Built-in defences, like alerts and reminders, serve as barriers to safeguard a patient from wrong treatment. Further more, physicians and nursing staff are guided by problem solving facilities and clinical pathways, describing the sequence of tasks. In turn, we see a growing importance of evidence-based medicine due to socio-economical reasons. The increasing role of information technology allows doctors to see more patients in less time, whereas the Web has introduced the means to consult the growing literature on best practice and to empower the patient.

The innovative HIS architecture also has to be user driven to transform the user needs into formal models. Dr. Van de Velde explained how this results in menu-based clinical notes where unstructured data is being classified into relevant information. The impact on the usability is enormous since it allows clinical staff to deal with knowledge instead of loose data. In contrast with the reusability in purpose oriented systems, the consequences of the current data entry methods consist in a severe loss of information, both in quantity and quality. Dr. Van de Velde indicated natural language processing as the solution to this problem. The patient-physician relationship is also expected to be positively influenced if the HIS can produce a temporal representation of the patient history, enabling the doctor to view the patient at a glance.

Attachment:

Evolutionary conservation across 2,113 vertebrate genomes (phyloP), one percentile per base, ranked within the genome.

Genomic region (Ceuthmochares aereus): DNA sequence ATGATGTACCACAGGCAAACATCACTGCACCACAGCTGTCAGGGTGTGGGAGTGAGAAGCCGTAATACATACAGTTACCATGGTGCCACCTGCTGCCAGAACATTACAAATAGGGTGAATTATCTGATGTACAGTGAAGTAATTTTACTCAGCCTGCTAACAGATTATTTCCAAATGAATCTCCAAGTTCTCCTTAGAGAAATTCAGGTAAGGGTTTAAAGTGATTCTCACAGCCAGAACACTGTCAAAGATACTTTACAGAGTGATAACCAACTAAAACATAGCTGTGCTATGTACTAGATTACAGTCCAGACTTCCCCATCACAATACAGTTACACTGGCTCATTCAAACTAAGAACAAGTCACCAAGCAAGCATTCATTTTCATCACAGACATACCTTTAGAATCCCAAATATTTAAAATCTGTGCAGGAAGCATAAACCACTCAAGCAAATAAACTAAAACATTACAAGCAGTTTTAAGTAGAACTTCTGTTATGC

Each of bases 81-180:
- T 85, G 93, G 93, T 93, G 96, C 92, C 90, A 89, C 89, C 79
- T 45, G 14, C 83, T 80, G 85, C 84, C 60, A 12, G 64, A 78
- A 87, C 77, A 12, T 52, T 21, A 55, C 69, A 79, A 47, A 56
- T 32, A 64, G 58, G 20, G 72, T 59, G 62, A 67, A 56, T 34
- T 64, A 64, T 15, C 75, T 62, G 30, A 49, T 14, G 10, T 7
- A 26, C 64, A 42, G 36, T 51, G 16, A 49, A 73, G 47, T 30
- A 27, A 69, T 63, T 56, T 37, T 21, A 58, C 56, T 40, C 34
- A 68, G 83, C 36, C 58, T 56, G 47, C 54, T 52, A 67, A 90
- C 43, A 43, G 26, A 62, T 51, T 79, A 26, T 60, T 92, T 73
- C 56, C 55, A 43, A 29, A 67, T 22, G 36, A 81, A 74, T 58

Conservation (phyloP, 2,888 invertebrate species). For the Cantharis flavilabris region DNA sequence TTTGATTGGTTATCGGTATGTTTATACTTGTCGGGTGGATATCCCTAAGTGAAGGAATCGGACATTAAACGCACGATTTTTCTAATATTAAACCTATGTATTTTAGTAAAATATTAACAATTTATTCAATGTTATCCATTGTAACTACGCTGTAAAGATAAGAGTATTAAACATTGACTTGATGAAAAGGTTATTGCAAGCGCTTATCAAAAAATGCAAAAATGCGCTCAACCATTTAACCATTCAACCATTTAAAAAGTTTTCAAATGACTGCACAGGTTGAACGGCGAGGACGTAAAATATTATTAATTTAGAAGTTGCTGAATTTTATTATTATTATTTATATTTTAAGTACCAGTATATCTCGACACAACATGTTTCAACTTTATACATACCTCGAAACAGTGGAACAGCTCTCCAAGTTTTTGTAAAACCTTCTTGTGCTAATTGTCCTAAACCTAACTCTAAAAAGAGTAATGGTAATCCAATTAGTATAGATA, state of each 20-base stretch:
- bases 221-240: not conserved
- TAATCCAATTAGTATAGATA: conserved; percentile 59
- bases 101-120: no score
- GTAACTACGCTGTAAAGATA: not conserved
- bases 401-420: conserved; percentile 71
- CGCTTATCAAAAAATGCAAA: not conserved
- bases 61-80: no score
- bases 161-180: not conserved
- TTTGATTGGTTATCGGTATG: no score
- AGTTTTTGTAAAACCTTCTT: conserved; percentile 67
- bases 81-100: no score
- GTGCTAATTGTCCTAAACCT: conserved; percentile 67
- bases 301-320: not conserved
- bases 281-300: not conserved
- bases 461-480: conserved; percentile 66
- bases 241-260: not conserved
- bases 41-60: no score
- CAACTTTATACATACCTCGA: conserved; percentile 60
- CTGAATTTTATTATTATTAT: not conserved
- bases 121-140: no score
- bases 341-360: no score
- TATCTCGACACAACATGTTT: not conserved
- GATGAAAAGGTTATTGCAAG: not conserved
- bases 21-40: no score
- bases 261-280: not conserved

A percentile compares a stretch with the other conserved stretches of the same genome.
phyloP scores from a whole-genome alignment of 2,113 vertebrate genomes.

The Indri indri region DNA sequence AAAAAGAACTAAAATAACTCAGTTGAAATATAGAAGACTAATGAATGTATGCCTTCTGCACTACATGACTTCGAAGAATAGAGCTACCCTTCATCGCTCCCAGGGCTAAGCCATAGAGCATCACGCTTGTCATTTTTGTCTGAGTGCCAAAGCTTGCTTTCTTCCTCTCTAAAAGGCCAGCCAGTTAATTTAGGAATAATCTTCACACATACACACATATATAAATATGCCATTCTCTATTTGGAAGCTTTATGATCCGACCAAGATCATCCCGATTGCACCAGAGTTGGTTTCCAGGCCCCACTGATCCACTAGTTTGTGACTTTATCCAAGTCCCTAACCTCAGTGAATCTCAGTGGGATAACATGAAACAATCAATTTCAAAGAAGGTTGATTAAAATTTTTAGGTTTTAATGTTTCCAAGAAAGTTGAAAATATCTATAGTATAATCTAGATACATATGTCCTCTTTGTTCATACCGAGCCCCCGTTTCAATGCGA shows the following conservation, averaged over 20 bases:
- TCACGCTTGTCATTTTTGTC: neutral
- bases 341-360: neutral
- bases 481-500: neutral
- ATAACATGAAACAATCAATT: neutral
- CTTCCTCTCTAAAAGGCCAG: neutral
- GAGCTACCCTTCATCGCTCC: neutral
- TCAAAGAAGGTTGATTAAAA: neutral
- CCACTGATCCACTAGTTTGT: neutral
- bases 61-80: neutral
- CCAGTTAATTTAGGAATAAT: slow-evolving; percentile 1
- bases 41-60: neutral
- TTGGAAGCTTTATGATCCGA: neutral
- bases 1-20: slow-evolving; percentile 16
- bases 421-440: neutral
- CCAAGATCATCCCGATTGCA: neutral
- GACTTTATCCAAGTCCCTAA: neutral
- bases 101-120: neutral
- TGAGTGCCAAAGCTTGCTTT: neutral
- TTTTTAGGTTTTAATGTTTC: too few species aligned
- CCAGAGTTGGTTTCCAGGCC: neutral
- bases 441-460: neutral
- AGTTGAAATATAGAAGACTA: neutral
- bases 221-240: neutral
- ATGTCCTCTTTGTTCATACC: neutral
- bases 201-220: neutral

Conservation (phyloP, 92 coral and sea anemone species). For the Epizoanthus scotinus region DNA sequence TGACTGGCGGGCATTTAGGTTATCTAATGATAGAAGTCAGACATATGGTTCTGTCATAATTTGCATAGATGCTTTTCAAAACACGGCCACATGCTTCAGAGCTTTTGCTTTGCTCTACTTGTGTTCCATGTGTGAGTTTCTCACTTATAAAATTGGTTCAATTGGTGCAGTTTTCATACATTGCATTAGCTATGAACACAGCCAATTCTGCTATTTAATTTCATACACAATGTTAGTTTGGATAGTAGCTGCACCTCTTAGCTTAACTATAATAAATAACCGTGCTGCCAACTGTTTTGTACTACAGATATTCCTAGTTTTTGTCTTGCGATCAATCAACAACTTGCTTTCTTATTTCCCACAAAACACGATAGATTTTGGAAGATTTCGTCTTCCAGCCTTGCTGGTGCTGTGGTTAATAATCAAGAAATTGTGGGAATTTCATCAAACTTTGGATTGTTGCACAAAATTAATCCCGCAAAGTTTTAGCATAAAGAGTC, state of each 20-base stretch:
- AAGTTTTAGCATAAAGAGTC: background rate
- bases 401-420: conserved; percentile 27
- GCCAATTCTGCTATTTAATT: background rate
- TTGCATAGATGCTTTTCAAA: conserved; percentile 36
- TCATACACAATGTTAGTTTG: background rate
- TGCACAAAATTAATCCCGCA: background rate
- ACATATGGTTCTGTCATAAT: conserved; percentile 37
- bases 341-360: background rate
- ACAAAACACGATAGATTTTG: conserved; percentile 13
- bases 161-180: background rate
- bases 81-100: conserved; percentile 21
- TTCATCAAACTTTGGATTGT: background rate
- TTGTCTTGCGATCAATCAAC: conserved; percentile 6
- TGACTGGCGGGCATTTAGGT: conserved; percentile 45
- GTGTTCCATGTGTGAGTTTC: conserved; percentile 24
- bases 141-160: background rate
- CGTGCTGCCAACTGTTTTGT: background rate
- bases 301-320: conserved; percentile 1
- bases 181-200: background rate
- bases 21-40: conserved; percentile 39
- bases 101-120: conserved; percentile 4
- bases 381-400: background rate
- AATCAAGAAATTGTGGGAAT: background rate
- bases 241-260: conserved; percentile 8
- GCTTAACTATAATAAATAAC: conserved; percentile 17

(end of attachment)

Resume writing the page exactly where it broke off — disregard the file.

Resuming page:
The mobility of the system has to be guaranteed via multiple access points in and outside the hospital. Remote access features will open the gateway to a telemedical approach including applications in tele-consultation as well as in tele-education, with a twilight zone in between these two areas. Whereas in 1993, we were still faced with proprietary point-to-point systems, at present plug & play systems are rapidly conquering the field. Nonetheless, some difficult to take hurdles still need to be overcome. In this regard, Dr. Van de Velde was forced to mention important factors such as the lack of vision and strategy, the lack of resources, uncertainty and a typical fear of change, the mismatch between applications and needs, the fragmented medical market, and the lack of standardisation.

Leslie Versweyveld